Beginning in the spring of 2005, Scott Burke (Industrial Technology), Tom Moore (Mathematics), and Dave Dillman (CTE Director) began discussing options for applying to receive vocational Tech Prep Funding. After analyzing different data including CSAP scores, vocational credentialing, and an existing program that began with two retired teachers from Jefferson County public schools, the decision was made to combine the current geometry curriculum with the current construction curriculum in order to create a contextualized model for teaching. Additionally upon meeting with local leaders in the fields of construction, architecture, trades, and engineering, truths about the large local demand for construction workers in all aspects of the industry drove the conversation, as construction related careers account for more than 20% of the private workforce in Larimer County. These Business and Industry representatives have stressed the need to hire competent employees who possess solid math skills as well as a foundation of knowledge in Green Built Techniques, construction, and leadership/employability skills.
Proceeding to the fall of 2005, Burke, Moore, and Dillman began the writing process for the 2006-2007 Tech Prep Grant funding. In Colorado, Tech Prep funding is a competitive process designed to select the very best proposals submitted from around the state in various career and technical education training programs. After countless hours of planning, writing, editing, and collaborating, the grant application was finished on schedule and turned in to the state in early 2006. After being screened by the selection committee our grant proposal was selected for funding along with 14 other grants from around the state. Upon receiving confirmation we began recruiting students and networking with the community to get the word out.
After our recruiting efforts we had a total of 80 students sign up for classes. We also continued our networking efforts to gain support in the community for this pilot project. This turned out to be very successful because we gained further financial support from various donations of money as well as materials to help the classes move forward.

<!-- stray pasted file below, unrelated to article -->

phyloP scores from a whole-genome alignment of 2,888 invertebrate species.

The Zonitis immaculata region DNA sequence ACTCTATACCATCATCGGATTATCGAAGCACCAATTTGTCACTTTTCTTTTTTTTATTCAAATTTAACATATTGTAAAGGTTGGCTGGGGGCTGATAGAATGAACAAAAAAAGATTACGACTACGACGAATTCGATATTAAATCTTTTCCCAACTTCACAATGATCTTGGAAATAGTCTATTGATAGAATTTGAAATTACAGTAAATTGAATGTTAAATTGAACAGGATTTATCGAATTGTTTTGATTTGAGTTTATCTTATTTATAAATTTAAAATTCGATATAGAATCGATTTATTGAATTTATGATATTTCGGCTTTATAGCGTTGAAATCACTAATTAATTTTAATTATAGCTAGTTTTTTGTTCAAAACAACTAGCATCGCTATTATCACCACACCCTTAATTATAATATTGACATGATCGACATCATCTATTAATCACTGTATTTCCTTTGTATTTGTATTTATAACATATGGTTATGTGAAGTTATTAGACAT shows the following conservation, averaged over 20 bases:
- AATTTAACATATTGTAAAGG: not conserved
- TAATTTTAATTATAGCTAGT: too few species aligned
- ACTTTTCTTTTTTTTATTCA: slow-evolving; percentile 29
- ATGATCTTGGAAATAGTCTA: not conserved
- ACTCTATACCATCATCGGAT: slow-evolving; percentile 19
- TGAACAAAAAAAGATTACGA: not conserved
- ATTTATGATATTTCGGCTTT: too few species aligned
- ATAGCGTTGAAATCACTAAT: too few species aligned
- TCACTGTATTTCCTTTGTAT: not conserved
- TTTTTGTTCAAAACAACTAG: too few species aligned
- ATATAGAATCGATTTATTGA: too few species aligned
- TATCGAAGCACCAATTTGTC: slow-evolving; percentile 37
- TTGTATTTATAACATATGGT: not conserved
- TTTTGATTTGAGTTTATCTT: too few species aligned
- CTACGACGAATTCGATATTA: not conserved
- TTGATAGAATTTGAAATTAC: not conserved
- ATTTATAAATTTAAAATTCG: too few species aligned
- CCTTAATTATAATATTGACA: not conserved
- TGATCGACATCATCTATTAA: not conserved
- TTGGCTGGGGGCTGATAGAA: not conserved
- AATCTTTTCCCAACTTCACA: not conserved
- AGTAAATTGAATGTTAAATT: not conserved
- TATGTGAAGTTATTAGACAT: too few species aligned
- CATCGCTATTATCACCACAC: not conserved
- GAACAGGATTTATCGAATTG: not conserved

Although all of the above is great the true beauty of the program is the combining of the two curriculums. CSAP data as well as the strategic plan for the district indicated a need to improve mathematical skills for all students. Our method of addressing both needs is to infuse math into the Career and Technical Education course, where students can readily identify the relevance of mathematics. For the first time, all students will be able to see the relevance through real world models of skills being used. They not only see this in the classroom but also can recognize knowledge attained in class outside by being able to recognize topics related to their own homes and lives.
Moreover, there are also benchmarks placed in the grant to reach out to underrepresented populations. Approximately 25% of enrollment is young women, which are a traditionally underrepresented minority in technically skilled fields. We have also targeted the schools English language Learners (ELL’s), Free and Reduced Lunch, Special Education, and minority groups. By targeting these sub group populations the hope is to improve education for all. This in no way limits the scope of the curriculum but rather increases the relevance ten fold for the success of all students.
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